The Good Liar by Nicholas Searle

It seems from other reviews, both by readers and professional critics, that most people have enjoyed Nicholas Searle's first novel, The Good Liar. That puts me in a minority: while I felt The Good Liar was a confident debut, I found much of the story rather flat and even dull. I'd be hard-pushed to find much wrong with Searle's actual prose - his sentences are well-crafted and his descriptive details well-observed and well-chosen - but I found it impossible to really immerse myself in this book right up until the last quarter of it, when the plot takes an abrupt and surprising turn. Frustratingly, that last quarter did give some real glimpses of how good the novel could have been. 

The book begins with Roy, an eighty-something man, meeting Betty, a woman perhaps five or so years younger but still full of zest for life, for a pub meal arranged through an internet dating site. We're told almost immediately that Roy is a con-man, and looking for a well-off widow whose money he can make off with, and after that there are alternating chunks of narrative dealing with the relationship between Roy and Betty after he has moved into her home, and flashbacks to incidents from Roy's past. Where the present-day sections become interesting is the point at which we start to realise that Betty might know more about Roy than he thinks. How does Betty know Roy is a serial fraudster, and which of the pair will win their battle of deception?

This strand of the plot is, for me, the most successful. Betty is a smart, wily woman, yet there is something insidiously manipulative and sinister about Roy that almost makes him seem like an elderly Tom Ripley at times.

Unfortunately, the flashbacks to Roy's earlier years are, for the most part, infinitely less engaging. Beginning with one of his most recent scams and working backwards to earlier and earlier snapshots of his criminal life, they simply didn't hold my interest. The detailed mechanics of how Roy cheated a bunch of other tedious middle-aged men in a shady investment scam were utterly dull, as were his brief relationship with a woman in the 1970s whose bank account he empties, the Soho sex shop he tries to open with a non-existent loan and even the incident in the 1960s in which he assumes another man's identity altogether. Clearly these episodes are intended to build a picture of the type of man Roy is - callous, misogynist, cunning, wholly selfish and disdainful of others - and in this regard they succeed, but we could have learned these things about Roy in half the time, and indeed could simply have guessed most of them. The fact that Roy is a manipulative psychopath is obvious very early on, but this alone is not enough to make him an interesting character, and frankly that's all there is to him for most of the book. Only when we get right back to Roy's early twenties and finally his teens in the 1940s do we learn anything genuinely revealing about him, and even then, we only learn what he was as a youth, rather than why.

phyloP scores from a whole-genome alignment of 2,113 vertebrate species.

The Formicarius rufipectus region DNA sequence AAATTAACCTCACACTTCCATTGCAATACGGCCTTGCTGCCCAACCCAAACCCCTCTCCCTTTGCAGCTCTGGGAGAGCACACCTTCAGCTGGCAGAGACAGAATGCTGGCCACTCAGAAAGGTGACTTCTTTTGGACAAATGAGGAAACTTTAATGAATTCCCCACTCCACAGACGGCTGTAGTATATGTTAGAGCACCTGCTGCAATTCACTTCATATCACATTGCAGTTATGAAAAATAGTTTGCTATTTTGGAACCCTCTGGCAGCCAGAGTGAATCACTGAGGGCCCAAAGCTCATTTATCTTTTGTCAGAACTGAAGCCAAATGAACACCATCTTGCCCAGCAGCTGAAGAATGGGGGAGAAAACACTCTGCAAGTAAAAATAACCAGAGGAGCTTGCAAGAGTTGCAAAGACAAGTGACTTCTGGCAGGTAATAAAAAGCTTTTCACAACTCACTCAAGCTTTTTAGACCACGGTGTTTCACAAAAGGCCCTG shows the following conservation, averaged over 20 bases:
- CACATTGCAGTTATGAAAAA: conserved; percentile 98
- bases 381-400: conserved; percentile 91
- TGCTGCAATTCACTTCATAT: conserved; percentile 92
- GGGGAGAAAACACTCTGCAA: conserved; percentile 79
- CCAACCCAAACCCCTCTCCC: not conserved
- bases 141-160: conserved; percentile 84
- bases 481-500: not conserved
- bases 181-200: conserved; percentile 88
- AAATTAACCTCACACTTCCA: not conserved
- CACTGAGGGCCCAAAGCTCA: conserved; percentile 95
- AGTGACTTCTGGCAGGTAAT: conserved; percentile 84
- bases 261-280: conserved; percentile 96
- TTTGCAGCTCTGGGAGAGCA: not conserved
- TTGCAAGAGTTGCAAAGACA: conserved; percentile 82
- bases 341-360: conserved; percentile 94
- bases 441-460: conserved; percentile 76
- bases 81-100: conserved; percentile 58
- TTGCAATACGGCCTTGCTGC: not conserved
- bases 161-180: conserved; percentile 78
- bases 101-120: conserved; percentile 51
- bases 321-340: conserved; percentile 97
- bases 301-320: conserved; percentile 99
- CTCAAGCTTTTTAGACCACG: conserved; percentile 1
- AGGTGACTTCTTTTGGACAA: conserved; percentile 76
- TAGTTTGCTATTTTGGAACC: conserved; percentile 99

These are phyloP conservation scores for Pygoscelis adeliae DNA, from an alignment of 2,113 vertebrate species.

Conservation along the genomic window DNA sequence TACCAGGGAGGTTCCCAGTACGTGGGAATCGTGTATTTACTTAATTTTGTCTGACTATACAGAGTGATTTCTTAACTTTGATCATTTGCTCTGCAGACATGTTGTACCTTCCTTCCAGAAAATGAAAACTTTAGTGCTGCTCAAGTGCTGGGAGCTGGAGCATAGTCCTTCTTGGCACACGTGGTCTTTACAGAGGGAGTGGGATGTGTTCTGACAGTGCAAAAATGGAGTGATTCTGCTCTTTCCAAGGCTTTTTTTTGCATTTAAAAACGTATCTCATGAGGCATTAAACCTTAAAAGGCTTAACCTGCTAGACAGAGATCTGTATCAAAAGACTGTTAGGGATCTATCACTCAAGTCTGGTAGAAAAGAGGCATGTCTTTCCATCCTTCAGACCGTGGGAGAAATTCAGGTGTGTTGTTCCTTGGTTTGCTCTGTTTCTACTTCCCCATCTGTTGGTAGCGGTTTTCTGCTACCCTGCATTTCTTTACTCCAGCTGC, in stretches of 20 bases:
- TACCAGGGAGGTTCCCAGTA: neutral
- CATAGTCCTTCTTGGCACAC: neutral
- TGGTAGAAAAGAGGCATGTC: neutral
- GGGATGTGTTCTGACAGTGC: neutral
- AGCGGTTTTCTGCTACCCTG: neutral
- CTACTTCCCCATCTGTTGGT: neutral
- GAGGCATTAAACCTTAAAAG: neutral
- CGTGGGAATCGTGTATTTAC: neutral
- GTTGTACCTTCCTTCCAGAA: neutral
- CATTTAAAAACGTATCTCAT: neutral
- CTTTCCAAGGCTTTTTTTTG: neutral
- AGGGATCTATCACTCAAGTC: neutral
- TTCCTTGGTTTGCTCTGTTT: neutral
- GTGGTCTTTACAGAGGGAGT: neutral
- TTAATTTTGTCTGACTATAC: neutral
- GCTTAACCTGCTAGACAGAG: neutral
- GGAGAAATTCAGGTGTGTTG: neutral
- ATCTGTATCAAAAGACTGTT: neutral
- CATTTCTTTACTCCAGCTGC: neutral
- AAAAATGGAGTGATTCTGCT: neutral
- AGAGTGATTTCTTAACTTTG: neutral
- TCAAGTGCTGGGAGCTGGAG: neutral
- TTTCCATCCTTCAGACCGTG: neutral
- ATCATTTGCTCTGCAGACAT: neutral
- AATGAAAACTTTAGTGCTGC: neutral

Betty, whose past is also addressed in this final quarter of the book, is infinitely more fascinating than Roy, and it's a great pity her character plays second fiddle to his for most of the story. I was more gripped by Betty's part in the story than Roy's, more interested in what made her the woman she became. As I finally reached the last couple of chapters, I had high hopes for a confrontation to end all confrontations, but even after the one truly gripping section of the story, the actual ending left me with a distinct sense of anticlimax. 

I wanted so much to like this book, as the premise of it is fascinating and I enjoyed seeing two older characters leading a novel in this way - particularly Betty; there are frankly not enough heroines in their eighties. But while it did show some promise, I had to force myself to keep reading and was, overall, left dissatisfied. Not a book for me, sadly.

Do read some other reviews, though, as I'm far outnumbered by people who loved this book, and it's perfectly possible that you will too.

Many thanks to the publisher for providing me with advance copy of The Good Liar via NetGalley in exchange for an honest review.